All posts by matt

Hey y’all,

Those of you that are moving toward being a birth partner might have questions.  Some of you may have read the Field Guide to Being an Awesome Birth Partner book.  Maybe you’ve looked at other resources.

When you haven’t gone through something before, even with the best of resources, you might still have questions.  Concerns.  Fears, even.

Post a comment with your questions, concerns, or fears.  Or email me.  I’d be really excited to help you out.


After going through one birth experience, you might think that you’ve got it down.  Well, you might think that if things went swimmingly.

You very well might.  It’s entirely possible you nailed this birth partner thing, and have nothing to learn.  If so, that’s great!  Also, please let the rest of us know your secrets.  We certainly would benefit.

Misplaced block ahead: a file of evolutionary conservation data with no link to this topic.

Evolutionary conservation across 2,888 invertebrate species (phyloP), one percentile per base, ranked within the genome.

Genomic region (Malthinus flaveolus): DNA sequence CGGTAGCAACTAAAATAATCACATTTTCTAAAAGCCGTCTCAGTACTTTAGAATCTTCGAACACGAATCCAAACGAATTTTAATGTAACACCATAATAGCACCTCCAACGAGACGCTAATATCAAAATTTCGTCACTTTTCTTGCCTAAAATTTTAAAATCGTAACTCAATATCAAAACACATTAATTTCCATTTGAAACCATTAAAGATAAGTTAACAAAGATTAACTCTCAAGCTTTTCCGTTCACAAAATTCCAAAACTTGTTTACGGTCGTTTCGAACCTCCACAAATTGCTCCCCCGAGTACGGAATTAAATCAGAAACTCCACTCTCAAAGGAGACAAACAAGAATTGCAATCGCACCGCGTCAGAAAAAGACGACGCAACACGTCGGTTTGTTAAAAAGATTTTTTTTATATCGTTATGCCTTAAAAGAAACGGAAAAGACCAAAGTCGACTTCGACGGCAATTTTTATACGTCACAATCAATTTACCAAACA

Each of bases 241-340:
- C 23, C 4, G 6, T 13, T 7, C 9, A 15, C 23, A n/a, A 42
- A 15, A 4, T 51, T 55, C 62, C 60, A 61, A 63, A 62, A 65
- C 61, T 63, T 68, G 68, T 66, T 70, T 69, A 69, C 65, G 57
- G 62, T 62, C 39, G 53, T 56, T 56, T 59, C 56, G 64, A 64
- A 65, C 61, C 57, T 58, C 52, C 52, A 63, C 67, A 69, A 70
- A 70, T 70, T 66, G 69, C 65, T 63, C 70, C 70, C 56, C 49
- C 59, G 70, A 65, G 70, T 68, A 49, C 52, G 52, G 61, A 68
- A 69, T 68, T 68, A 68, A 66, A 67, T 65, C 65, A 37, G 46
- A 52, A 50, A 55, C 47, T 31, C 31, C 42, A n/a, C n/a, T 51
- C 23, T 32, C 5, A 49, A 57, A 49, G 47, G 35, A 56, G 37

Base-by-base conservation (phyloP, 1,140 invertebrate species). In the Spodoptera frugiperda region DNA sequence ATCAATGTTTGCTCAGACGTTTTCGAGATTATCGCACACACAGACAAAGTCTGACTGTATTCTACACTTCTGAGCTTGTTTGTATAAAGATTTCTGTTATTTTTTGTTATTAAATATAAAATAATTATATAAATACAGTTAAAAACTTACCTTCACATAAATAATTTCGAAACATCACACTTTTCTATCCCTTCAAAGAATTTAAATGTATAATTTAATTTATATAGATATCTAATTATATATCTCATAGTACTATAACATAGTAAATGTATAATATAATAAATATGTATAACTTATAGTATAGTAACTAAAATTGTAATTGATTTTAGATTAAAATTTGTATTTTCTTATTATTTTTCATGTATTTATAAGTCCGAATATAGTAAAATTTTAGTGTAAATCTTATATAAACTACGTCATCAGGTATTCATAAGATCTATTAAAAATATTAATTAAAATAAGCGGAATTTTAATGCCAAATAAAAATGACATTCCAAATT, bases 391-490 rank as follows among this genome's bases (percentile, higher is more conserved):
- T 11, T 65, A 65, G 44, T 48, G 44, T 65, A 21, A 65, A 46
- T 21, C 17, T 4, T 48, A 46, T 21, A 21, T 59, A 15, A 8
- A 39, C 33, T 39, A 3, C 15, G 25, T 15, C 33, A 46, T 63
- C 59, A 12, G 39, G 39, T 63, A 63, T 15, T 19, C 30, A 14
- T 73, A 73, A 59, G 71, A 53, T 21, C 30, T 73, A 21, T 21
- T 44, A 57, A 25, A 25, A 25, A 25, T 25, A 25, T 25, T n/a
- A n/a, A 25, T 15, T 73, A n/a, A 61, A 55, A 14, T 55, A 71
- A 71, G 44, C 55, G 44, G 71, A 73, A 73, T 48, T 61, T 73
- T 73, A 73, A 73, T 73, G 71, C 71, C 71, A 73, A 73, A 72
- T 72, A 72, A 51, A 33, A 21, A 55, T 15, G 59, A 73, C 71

Having experienced one birth will at least help you know what to expect at different stages, and that by itself is a vital piece of information.  (If you don’t have experience and you want that vital information, along with a lot of other very useful information on how to be an awesome birth partner, download my book.)

But–and this may be surprising to some of you–no two births are the same.  Some are a lot alike.  Some are very different.  My first child kept my wife in labor the longest, including the longest time spent pushing.  We joke, though, that when my second child was born, the doctor needed a catcher’s mitt because he popped out so fast.  With my second child, most of the time between our arrival at the hospital and his birth was spent suppressing pushing and waiting for the doctor.